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In Hajime Urakawa's monograph The Spectral Geometry of the Laplacian on page 41, we make an assumption that I can't quite justify on my own. The following is our setup:

Let $(M^n,g)$ be a closed connected Riemannian manifold, with $\Delta_g$ the Laplacian (a negative operator), and $0=\lambda_0<\lambda_1\le\lambda_2\le\cdots$ the eigenvalues of $-\Delta_g$ with corresponding eigenfunctions $u_0=\hbox{const},u_1,u_2,u_3,\ldots$. Then for $N\gg0$, $$\iota:M\ni x\mapsto(u_1(x),\ldots,u_N(x))\in\mathbb R^N$$ defines an embedding.

But why is this true? I know that $(u_i)_{i\ge0}$ forms an orthonormal basis for $L^2(M,\mu_g)$, but this doesn't seem to be quite enough to prove that we can have an embedding. Presumably we need to show that we can also approximate functions in $H^1(M,g)$?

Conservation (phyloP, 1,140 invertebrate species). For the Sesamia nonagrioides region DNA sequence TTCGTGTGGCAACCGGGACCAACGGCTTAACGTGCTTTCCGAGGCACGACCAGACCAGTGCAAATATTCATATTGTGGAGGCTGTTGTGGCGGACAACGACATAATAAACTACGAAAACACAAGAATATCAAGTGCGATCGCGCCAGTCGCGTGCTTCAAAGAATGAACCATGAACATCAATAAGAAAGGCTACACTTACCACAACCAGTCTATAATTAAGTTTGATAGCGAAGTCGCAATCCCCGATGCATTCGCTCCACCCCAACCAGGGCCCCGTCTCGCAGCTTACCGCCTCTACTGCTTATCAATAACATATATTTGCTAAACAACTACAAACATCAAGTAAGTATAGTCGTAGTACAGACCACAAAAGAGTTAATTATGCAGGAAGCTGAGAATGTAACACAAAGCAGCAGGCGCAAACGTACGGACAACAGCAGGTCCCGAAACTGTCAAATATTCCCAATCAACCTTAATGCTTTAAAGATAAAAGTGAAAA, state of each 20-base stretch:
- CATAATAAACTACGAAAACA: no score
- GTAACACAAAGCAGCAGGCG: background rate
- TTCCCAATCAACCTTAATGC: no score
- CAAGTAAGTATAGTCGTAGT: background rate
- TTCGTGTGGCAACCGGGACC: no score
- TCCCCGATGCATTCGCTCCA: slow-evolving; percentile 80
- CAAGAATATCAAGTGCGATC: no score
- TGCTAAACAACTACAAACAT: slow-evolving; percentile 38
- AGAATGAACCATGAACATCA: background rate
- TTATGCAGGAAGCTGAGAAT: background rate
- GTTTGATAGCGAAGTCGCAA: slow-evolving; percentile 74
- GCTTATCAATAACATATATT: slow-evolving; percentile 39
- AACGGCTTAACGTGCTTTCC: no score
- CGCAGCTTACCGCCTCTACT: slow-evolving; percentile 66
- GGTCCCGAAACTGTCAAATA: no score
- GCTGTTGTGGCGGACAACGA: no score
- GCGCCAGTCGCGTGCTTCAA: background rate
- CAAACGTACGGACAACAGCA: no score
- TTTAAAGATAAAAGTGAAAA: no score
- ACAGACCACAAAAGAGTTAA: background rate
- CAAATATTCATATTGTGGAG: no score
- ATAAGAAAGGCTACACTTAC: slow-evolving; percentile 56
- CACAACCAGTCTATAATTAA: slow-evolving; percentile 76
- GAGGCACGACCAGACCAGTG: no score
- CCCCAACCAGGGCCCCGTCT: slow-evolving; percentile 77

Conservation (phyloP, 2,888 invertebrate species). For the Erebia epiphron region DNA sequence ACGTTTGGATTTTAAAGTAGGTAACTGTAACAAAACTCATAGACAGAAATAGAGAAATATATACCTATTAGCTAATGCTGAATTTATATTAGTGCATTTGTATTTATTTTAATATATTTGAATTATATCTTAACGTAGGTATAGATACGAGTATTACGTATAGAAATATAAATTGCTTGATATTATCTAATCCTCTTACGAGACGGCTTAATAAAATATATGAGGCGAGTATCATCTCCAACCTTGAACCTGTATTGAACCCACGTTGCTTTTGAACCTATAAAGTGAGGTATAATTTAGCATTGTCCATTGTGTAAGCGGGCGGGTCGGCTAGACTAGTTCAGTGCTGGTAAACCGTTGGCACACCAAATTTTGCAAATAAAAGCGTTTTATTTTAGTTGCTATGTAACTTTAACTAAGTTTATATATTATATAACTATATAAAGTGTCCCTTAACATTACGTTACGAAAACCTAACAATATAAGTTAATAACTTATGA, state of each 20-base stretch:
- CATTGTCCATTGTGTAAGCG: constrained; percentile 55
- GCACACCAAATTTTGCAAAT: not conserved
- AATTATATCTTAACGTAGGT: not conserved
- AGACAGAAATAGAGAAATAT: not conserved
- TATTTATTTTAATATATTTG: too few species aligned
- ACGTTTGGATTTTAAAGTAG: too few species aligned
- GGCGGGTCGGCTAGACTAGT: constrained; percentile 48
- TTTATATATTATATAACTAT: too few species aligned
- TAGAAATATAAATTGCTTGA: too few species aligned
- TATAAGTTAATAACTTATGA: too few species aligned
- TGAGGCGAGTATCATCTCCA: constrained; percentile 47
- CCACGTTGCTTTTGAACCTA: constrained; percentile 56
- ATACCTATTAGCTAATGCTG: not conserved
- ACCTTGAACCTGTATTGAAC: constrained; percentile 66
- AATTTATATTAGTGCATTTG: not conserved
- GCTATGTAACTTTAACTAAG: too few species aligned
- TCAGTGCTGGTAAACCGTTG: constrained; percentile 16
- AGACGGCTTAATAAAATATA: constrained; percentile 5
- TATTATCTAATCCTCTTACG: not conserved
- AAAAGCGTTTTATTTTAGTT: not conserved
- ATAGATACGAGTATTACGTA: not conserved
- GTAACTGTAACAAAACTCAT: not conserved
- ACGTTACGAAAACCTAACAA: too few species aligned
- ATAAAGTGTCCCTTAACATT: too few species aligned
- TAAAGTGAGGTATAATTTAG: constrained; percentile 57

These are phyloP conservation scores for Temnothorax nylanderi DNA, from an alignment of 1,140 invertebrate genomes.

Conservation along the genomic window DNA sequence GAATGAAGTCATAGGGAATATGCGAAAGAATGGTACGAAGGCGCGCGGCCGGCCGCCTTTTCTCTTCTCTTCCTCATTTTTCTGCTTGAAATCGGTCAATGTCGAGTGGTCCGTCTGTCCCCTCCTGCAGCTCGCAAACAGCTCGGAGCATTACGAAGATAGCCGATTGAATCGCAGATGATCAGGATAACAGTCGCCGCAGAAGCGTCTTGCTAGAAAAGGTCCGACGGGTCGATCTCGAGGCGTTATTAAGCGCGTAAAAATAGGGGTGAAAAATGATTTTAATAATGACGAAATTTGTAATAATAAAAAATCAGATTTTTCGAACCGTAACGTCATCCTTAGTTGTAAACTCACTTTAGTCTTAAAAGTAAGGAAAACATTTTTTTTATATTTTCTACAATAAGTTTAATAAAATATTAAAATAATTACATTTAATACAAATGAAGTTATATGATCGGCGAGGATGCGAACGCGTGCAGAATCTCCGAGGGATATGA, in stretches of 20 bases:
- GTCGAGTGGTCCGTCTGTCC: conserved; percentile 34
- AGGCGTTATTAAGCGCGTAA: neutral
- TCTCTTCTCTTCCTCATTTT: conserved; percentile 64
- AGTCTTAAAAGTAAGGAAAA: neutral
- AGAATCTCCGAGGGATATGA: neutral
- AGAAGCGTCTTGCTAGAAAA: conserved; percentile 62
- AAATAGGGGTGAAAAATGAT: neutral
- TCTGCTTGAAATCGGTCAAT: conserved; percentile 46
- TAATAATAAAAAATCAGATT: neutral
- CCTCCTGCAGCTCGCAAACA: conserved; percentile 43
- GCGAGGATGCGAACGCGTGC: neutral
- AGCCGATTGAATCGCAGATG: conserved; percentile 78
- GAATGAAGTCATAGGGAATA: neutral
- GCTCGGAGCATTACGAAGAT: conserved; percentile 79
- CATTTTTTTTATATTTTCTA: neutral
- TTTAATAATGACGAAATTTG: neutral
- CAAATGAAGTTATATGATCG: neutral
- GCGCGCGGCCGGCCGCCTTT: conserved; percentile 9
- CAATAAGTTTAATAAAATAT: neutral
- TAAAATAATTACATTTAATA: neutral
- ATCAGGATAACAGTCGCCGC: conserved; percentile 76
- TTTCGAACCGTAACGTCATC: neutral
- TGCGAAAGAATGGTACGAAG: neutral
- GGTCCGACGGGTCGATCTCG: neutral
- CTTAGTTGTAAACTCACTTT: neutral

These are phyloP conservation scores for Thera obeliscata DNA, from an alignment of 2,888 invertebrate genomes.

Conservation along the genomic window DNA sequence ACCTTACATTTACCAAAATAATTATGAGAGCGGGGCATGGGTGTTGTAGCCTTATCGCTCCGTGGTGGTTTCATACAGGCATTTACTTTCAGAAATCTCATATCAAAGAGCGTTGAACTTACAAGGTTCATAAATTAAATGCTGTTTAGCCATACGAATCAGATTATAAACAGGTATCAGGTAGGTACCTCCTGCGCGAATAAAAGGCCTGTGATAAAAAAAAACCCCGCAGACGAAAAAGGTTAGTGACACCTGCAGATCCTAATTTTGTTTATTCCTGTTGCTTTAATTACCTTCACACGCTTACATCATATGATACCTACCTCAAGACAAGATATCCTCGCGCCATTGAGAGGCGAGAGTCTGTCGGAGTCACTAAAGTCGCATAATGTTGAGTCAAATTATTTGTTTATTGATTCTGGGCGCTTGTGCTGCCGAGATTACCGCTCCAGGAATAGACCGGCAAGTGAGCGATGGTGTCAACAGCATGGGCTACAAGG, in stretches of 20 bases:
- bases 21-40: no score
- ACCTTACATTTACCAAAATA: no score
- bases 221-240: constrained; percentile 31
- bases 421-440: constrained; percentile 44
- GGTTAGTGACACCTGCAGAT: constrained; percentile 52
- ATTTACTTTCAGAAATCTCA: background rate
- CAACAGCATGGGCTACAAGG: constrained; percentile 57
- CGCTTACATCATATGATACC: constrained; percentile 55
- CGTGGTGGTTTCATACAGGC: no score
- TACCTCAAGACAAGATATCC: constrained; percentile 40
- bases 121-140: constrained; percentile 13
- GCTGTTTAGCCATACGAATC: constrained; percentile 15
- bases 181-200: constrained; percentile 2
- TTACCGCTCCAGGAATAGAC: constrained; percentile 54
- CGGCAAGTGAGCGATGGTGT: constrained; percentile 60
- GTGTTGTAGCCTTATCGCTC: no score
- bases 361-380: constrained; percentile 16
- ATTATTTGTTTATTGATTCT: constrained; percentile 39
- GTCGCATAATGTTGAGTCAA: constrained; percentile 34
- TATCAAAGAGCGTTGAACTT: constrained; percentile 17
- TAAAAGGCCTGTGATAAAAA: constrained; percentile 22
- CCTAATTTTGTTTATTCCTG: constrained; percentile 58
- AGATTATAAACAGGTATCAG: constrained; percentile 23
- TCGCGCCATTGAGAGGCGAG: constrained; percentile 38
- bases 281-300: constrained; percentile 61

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    $\begingroup$ Interesting. Can you show that it's an immersion or injective for large $N$? $\endgroup$ – Ryan Unger Mar 1 '18 at 14:57
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You can find a proof of this statement in S Bochner Analytic mappings of compact Riemannian space into Euclidean space Duke Math Journal vol 3 (1937) no 2 pages 339-354. An alternative approach (sketched) is to solve the heat equation for any smooth function as the initial condition using the eigenfunctions of the laplacian . For small time this solution of the heat equation will approximate the initial smooth function in the C^1 topology . Now truncate the eigenfunction expansion of the solution of the heat equation to show that any smooth function can be well approximated by a finite linear combination of eigenfunctions in the C^1 topology .This essentially proves the result.

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